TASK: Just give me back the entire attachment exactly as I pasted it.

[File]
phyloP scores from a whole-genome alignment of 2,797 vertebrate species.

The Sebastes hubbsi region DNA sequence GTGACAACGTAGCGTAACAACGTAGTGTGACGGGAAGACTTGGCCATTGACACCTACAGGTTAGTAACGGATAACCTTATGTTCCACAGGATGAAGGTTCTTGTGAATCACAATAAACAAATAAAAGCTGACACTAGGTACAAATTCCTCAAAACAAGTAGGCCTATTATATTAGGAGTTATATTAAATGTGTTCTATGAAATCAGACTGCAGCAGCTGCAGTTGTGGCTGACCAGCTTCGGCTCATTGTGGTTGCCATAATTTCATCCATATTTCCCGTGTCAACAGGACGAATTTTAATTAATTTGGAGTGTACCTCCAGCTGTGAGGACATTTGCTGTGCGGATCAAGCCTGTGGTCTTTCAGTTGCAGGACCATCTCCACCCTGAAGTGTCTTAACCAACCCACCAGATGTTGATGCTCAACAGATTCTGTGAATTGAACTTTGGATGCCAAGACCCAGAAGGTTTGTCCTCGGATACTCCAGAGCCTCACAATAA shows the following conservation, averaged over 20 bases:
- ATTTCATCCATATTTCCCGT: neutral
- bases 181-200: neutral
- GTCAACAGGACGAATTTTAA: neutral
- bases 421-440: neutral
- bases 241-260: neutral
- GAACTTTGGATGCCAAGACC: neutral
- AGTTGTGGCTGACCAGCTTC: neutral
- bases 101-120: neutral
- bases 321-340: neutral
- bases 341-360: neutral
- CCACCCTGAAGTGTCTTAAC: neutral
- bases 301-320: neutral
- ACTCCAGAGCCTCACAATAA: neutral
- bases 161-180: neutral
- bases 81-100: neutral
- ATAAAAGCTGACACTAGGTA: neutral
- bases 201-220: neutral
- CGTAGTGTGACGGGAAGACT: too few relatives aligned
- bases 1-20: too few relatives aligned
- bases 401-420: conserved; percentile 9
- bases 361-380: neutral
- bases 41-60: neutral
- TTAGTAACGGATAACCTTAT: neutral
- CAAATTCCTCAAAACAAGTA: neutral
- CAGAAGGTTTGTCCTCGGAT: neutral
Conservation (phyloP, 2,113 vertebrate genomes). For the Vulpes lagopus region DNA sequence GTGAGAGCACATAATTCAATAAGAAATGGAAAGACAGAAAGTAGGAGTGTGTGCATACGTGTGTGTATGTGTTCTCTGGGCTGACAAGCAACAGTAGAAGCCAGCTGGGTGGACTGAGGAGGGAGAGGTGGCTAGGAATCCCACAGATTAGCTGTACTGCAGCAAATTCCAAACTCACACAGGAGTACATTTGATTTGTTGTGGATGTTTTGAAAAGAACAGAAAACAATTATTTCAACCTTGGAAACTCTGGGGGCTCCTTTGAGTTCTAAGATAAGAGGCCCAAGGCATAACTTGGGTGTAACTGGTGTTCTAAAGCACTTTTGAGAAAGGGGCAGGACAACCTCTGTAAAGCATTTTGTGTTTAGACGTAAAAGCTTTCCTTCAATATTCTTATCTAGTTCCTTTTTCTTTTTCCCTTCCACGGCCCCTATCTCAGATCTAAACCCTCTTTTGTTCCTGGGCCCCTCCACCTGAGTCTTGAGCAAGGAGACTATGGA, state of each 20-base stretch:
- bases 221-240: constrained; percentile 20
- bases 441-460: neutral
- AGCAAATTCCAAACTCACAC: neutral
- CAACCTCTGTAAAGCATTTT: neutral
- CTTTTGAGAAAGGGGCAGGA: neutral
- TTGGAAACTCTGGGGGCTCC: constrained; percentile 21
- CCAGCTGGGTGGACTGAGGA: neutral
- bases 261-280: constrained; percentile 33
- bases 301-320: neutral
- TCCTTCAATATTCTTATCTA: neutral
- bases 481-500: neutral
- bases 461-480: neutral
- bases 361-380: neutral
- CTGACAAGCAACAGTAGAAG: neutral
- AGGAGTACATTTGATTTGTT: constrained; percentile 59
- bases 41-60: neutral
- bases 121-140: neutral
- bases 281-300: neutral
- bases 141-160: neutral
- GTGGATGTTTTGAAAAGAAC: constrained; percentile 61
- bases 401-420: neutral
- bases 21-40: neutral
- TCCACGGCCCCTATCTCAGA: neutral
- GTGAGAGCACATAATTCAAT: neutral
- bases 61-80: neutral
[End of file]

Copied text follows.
phyloP scores from a whole-genome alignment of 2,797 vertebrate species.

The Sebastes hubbsi region DNA sequence GTGACAACGTAGCGTAACAACGTAGTGTGACGGGAAGACTTGGCCATTGACACCTACAGGTTAGTAACGGATAACCTTATGTTCCACAGGATGAAGGTTCTTGTGAATCACAATAAACAAATAAAAGCTGACACTAGGTACAAATTCCTCAAAACAAGTAGGCCTATTATATTAGGAGTTATATTAAATGTGTTCTATGAAATCAGACTGCAGCAGCTGCAGTTGTGGCTGACCAGCTTCGGCTCATTGTGGTTGCCATAATTTCATCCATATTTCCCGTGTCAACAGGACGAATTTTAATTAATTTGGAGTGTACCTCCAGCTGTGAGGACATTTGCTGTGCGGATCAAGCCTGTGGTCTTTCAGTTGCAGGACCATCTCCACCCTGAAGTGTCTTAACCAACCCACCAGATGTTGATGCTCAACAGATTCTGTGAATTGAACTTTGGATGCCAAGACCCAGAAGGTTTGTCCTCGGATACTCCAGAGCCTCACAATAA shows the following conservation, averaged over 20 bases:
- ATTTCATCCATATTTCCCGT: neutral
- bases 181-200: neutral
- GTCAACAGGACGAATTTTAA: neutral
- bases 421-440: neutral
- bases 241-260: neutral
- GAACTTTGGATGCCAAGACC: neutral
- AGTTGTGGCTGACCAGCTTC: neutral
- bases 101-120: neutral
- bases 321-340: neutral
- bases 341-360: neutral
- CCACCCTGAAGTGTCTTAAC: neutral
- bases 301-320: neutral
- ACTCCAGAGCCTCACAATAA: neutral
- bases 161-180: neutral
- bases 81-100: neutral
- ATAAAAGCTGACACTAGGTA: neutral
- bases 201-220: neutral
- CGTAGTGTGACGGGAAGACT: too few relatives aligned
- bases 1-20: too few relatives aligned
- bases 401-420: conserved; percentile 9
- bases 361-380: neutral
- bases 41-60: neutral
- TTAGTAACGGATAACCTTAT: neutral
- CAAATTCCTCAAAACAAGTA: neutral
- CAGAAGGTTTGTCCTCGGAT: neutral
Conservation (phyloP, 2,113 vertebrate genomes). For the Vulpes lagopus region DNA sequence GTGAGAGCACATAATTCAATAAGAAATGGAAAGACAGAAAGTAGGAGTGTGTGCATACGTGTGTGTATGTGTTCTCTGGGCTGACAAGCAACAGTAGAAGCCAGCTGGGTGGACTGAGGAGGGAGAGGTGGCTAGGAATCCCACAGATTAGCTGTACTGCAGCAAATTCCAAACTCACACAGGAGTACATTTGATTTGTTGTGGATGTTTTGAAAAGAACAGAAAACAATTATTTCAACCTTGGAAACTCTGGGGGCTCCTTTGAGTTCTAAGATAAGAGGCCCAAGGCATAACTTGGGTGTAACTGGTGTTCTAAAGCACTTTTGAGAAAGGGGCAGGACAACCTCTGTAAAGCATTTTGTGTTTAGACGTAAAAGCTTTCCTTCAATATTCTTATCTAGTTCCTTTTTCTTTTTCCCTTCCACGGCCCCTATCTCAGATCTAAACCCTCTTTTGTTCCTGGGCCCCTCCACCTGAGTCTTGAGCAAGGAGACTATGGA, state of each 20-base stretch:
- bases 221-240: constrained; percentile 20
- bases 441-460: neutral
- AGCAAATTCCAAACTCACAC: neutral
- CAACCTCTGTAAAGCATTTT: neutral
- CTTTTGAGAAAGGGGCAGGA: neutral
- TTGGAAACTCTGGGGGCTCC: constrained; percentile 21
- CCAGCTGGGTGGACTGAGGA: neutral
- bases 261-280: constrained; percentile 33
- bases 301-320: neutral
- TCCTTCAATATTCTTATCTA: neutral
- bases 481-500: neutral
- bases 461-480: neutral
- bases 361-380: neutral
- CTGACAAGCAACAGTAGAAG: neutral
- AGGAGTACATTTGATTTGTT: constrained; percentile 59
- bases 41-60: neutral
- bases 121-140: neutral
- bases 281-300: neutral
- bases 141-160: neutral
- GTGGATGTTTTGAAAAGAAC: constrained; percentile 61
- bases 401-420: neutral
- bases 21-40: neutral
- TCCACGGCCCCTATCTCAGA: neutral
- GTGAGAGCACATAATTCAAT: neutral
- bases 61-80: neutral